Friday, May 24, 2019

climate change

Climate change is happening.  Farmers who work with higher elevations may be able to deny it.  Those of us on more variable and wetter soils cannot.  I have been aware of it in our farming for twenty years.

The water cycle is impaired.  This is the most obvious.  Excessive rainfall spreads into a huge number of rainy days and it becomes a challenge to walk from house to barn.  Twenty years ago, I "solved" this farm's problems with ground water and excessive wetness by going to grazing on the lowest acres thus firming things up with large and complex perennial root systems.  This idea held for perhaps a decade.  It no longer works.

Today, two days ahead of Memorial Day, I took the herd off the pastures because they were destroying the sod.  I guess we will feed them with the hay crop we couldn't get made last year.  If we can't find hay or alternative grazing, we will have cattle for sale.  This time of year, nearly the first of June, should see the herd unable to keep up with the feed.  Instead we have little grass growth on waterlogged soils because of low temperatures.

The thing is, we know how to begin to solve this.  It is a climate problem because it is a carbon problem.  We have carbon in the wrong place-the atmosphere instead of the soil.  And yes, cars are responsible for this and so is industrial production.  But so is industrial agriculture.  We have spent millenia burning off carbon-organic matter which is 58% carbon-into the air.  The solution has everything to do with learning how to use perennial plants. 

It took us thousands of years to make this mess. We need to be starting in a better direction whether we think we have time or not.  We dare not wait for government!

Sunday, May 19, 2019


Stress levels are zooming here on the farm.  It is not just Trump's fumbling approach to fixing trade deals with China and others that badly need fixing, an approach that loads the sacrifice all on farming and rural America.  It is also the big unadmitted elephant in the room: climate change.

People say that too much rain is preferable to drought.  For at least some of the farms and farmers, that is wrong.  We have had three or four years of not only excessive rain, but an excessive number of rainy days and it leads me to consider my own history here.  In our forty two years now of farming this place we had a significant loss to drought one time-1988.  We have had perhaps twenty years of reduced yields and lost crops to excessive moisture in that time.  Each of these losses is smaller, but cumulatively they add up to much more than the single drought loss.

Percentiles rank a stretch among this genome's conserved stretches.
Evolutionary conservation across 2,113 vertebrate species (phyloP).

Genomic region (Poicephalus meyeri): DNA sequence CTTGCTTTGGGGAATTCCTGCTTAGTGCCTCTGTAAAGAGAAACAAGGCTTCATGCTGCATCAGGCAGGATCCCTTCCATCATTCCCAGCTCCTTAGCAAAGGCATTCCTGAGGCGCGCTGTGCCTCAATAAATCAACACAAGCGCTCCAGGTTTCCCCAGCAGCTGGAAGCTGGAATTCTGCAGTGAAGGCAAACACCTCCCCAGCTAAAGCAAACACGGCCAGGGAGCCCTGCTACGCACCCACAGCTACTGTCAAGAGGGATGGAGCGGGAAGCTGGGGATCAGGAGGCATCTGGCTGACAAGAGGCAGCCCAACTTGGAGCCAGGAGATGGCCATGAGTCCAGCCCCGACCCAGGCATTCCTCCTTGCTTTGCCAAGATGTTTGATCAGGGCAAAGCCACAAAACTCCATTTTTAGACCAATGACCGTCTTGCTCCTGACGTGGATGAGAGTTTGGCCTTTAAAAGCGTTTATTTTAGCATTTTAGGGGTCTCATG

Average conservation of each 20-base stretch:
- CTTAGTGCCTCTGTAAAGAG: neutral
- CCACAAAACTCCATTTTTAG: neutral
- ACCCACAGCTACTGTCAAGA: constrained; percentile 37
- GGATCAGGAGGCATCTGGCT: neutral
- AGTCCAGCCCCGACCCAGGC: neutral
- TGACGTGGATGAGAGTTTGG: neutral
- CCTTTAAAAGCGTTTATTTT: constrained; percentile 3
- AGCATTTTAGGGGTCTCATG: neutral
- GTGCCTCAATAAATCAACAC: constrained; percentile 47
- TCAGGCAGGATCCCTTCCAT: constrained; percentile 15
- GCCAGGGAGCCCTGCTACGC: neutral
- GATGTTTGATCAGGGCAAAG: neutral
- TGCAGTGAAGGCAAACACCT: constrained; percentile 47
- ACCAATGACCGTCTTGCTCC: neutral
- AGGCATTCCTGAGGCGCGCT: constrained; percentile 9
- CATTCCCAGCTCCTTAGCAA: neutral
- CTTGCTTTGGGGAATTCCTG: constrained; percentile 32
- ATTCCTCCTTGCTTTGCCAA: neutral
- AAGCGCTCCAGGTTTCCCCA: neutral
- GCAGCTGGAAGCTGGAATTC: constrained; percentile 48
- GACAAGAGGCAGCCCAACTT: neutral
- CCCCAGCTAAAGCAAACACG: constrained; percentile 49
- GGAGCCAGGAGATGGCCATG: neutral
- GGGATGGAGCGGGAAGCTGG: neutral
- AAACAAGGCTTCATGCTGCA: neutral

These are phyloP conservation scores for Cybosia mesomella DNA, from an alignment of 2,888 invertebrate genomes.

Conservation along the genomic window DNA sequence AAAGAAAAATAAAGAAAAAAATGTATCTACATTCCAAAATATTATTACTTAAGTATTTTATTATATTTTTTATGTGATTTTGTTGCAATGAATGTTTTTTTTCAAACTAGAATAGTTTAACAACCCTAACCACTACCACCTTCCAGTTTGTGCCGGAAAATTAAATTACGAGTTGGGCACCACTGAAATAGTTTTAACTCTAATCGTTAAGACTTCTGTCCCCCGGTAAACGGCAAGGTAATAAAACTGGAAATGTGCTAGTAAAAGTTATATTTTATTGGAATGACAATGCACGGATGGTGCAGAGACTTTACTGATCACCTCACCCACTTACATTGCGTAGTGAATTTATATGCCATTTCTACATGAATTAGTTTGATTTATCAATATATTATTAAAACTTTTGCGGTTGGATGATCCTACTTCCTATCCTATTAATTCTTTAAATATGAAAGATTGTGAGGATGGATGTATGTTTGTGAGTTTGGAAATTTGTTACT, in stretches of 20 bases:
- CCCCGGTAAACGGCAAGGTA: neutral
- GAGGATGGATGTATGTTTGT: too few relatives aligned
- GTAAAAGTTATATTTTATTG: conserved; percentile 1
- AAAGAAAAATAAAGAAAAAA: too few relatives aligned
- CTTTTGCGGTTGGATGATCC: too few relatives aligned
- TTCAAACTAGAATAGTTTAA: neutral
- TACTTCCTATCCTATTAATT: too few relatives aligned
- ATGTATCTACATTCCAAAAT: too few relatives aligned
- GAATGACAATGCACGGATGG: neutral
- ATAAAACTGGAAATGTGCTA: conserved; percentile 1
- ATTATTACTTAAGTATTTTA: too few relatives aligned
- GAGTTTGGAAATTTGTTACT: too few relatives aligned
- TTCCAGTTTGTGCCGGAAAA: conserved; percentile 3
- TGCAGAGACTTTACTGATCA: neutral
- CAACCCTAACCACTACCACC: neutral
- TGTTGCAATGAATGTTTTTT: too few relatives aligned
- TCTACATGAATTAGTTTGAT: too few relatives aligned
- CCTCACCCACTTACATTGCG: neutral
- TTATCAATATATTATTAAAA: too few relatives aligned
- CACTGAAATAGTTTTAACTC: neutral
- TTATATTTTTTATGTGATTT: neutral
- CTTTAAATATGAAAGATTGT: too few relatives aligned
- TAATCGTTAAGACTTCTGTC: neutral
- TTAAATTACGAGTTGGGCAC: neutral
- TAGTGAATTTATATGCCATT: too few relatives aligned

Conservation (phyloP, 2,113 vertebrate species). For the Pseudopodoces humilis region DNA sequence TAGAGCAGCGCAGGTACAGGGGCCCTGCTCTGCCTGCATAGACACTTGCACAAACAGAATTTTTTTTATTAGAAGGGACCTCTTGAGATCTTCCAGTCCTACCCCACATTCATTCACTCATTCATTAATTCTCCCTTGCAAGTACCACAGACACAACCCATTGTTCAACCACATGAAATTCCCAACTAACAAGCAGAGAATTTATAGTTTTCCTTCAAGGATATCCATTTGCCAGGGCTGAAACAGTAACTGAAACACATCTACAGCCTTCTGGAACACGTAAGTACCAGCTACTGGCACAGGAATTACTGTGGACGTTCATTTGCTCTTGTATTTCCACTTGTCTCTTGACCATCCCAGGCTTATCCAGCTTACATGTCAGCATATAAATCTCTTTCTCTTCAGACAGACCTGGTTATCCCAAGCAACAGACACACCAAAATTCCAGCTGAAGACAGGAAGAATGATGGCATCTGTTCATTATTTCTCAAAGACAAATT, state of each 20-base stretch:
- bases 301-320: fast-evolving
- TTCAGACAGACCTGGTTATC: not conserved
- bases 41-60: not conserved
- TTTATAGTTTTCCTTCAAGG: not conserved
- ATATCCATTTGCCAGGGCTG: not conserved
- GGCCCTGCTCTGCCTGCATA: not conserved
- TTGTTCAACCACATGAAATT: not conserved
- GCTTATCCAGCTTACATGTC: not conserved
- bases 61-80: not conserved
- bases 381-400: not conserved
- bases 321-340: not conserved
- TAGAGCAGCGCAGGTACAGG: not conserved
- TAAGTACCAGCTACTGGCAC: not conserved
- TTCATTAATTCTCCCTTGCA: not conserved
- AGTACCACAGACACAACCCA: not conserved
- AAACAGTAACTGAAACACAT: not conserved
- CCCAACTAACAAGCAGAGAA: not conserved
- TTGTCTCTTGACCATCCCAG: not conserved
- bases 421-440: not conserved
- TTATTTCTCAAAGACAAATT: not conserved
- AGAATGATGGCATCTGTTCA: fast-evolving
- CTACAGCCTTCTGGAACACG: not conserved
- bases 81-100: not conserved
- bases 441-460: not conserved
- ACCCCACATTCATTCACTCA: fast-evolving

We are at the 19th of May at this writing.  This is the closing opportunity for planting corn.  We have no corn planted.  Small grains are a waste of time now.  Better to try for a short term one cut annual hay crop and then seed a winter grain for next year.  Soybeans are difficult on our farm.  We are running out of hay due to the lousy hay crops last year.  So the cattle are on the pastures-timely by the calendar, way too early by field conditions.  The grass doesn't grow because it is too cold, the excess rain pools in the hoof prints of the cows, tonight it will freeze while the new calves lie on the wet ground.

Not only have we not planted corn, we have not been able to haul manure out.  The manure is necessary for the corn crop.  Our hog facilities are full to the rafters, so to speak.  If we get enough drying weather to clean them and apply the manure, it will be at the expense of the corn we should be planting.  The manure is beginning to be a health issue. 

And to add insult to injury, the USDA is absolutely clueless about what is going on.  Rather than trying to point farming in a useful direction, to get practices on the land that help sequester carbon and thus somewhat modify the out of control water cycle with its excess precipitation, the agency seems to exist mostly to pass out aid to farmers unnecessarily hurt by the incompetence of government, both at the agency and in the White House and Capitol.

Monday, May 6, 2019


The hardest part of a farming business to learn is the ability to wait.  It is most necessary because the farming is not entirely in the control of the farmer and the farmer must deal with that or go crazy with worry, or possibly do something really stupid that ramifies throughout the crop year and for seasons to come.  Soils, especially those that are heavily clay, can be damaged severely by getting on them too early with tractors.  It is a close timing thing.  What is a good idea tomorrow will damage the land today.
The best that can be said about this is that it encourages humility, something in very short supply in the economy as a whole, not just farming.